The launch of the ID.3 was delayed because of software problems, but VW decided to begin sales before all the problems were sorted, relying on customers being willing to return cars to dealers for final uploading. Later iterations will have over the air updates (OTA). The ID.3 owner’s twitter page was full of moans about minor software glitches, but VW probably guessed that the first buyers would be dedicated first adopters who would actually relish trying to get around software problems. In the event, the problems seem to have been ironed out with little fuss.
The ID.3 is the first vehicle from the Volkswagen Group built on new modular electric drive engineering components. By 2029 VW aims to sell 20 million vehicles built on this new “MEB” platform. MEB allows different sized batteries to be specified depending on customers’ choice. Currently ID.3 customers can choose between the 58 kWh or 77 kWh battery with a claimed range of up to 260 or 336 miles. Later, a cheaper 45 kWh battery will be available with a claimed range of 205 miles.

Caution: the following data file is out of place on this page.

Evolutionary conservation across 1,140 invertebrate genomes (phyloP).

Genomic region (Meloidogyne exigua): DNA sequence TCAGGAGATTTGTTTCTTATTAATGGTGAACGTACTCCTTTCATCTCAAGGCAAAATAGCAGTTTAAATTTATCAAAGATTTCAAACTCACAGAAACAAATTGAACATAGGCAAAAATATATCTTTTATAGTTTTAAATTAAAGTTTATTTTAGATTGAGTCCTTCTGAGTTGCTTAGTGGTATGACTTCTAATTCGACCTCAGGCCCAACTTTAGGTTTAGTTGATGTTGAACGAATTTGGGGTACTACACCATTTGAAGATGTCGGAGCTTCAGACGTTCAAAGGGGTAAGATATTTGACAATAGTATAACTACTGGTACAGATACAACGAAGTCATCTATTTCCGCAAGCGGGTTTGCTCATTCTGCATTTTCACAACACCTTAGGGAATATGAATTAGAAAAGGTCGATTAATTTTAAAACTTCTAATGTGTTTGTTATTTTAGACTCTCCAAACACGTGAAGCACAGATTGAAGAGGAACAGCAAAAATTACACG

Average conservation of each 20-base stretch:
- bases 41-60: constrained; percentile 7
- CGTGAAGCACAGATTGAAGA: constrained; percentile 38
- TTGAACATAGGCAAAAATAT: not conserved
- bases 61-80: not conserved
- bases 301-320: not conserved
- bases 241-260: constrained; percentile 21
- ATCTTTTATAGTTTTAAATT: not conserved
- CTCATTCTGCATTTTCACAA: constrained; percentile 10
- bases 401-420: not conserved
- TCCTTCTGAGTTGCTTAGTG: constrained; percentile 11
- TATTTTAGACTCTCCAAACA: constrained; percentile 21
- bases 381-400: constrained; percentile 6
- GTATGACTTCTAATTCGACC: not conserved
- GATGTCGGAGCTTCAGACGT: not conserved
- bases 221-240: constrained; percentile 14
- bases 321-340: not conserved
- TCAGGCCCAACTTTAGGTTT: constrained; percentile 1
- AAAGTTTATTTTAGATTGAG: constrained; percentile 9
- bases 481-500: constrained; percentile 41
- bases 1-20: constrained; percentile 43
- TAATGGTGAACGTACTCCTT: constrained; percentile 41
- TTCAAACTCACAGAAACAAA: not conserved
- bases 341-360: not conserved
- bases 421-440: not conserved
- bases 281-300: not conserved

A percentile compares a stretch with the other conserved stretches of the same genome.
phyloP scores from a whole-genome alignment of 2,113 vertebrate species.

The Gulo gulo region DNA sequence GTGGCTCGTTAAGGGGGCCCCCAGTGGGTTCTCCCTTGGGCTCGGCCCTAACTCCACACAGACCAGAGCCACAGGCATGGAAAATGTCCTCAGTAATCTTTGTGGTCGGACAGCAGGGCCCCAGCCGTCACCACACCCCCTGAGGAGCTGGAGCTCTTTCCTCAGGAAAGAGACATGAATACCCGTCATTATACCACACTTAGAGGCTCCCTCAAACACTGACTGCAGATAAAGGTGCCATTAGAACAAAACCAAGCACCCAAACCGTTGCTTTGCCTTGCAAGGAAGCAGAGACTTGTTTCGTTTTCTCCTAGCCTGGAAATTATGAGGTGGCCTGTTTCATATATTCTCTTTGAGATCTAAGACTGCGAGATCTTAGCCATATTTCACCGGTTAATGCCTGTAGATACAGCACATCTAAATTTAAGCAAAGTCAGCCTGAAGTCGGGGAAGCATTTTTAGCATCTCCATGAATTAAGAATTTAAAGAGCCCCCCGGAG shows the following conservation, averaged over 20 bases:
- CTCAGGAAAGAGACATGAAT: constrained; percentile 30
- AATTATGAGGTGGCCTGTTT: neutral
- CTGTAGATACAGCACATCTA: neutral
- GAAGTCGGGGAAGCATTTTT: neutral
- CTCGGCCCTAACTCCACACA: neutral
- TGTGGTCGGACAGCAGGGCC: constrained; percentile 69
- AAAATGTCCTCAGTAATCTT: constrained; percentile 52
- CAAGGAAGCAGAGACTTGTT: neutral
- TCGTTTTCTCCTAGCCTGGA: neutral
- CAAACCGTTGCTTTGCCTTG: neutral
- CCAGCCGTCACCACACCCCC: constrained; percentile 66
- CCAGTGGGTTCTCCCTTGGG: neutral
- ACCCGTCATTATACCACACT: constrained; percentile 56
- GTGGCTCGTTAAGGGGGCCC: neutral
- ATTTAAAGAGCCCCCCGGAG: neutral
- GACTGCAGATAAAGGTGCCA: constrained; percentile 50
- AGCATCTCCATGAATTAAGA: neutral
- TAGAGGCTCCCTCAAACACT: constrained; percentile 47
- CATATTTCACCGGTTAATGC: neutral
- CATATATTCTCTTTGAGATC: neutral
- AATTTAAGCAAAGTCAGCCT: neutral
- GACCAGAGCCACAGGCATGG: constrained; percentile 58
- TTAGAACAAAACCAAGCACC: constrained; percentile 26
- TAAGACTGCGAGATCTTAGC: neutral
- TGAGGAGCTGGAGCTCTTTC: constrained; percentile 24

UBS recently published a report after it ripped an ID.3 apart and declared that it was indeed a very competitive electric car, not quite yet on a par with Tesla, but a worthy contender as the global electric car revolution gained momentum. It flattered Tesla, but at the same time made clear CEO Elon Musk won’t have things all his own way for much longer.
“The teardown has revealed the following strengths – 1) a modular design with high scalability and flexibility 2) state-of-the-art technology in battery, powertrain and computing hardware – a benchmark for (traditional manufacturers) but clearly behind Tesla -3) high-cost efficiency. In a nutshell: we think it’s a strong package that underpins the idea that leading (traditional manufacturers) can build competitive EVs (electric vehicles) in a cost-efficient manner. From the consumer perspective, it is one of the most affordable EV offerings with such a high range per charge,” UBS said in a report entitled VW ID.3 teardown – How will electric cars reshape the auto industry”.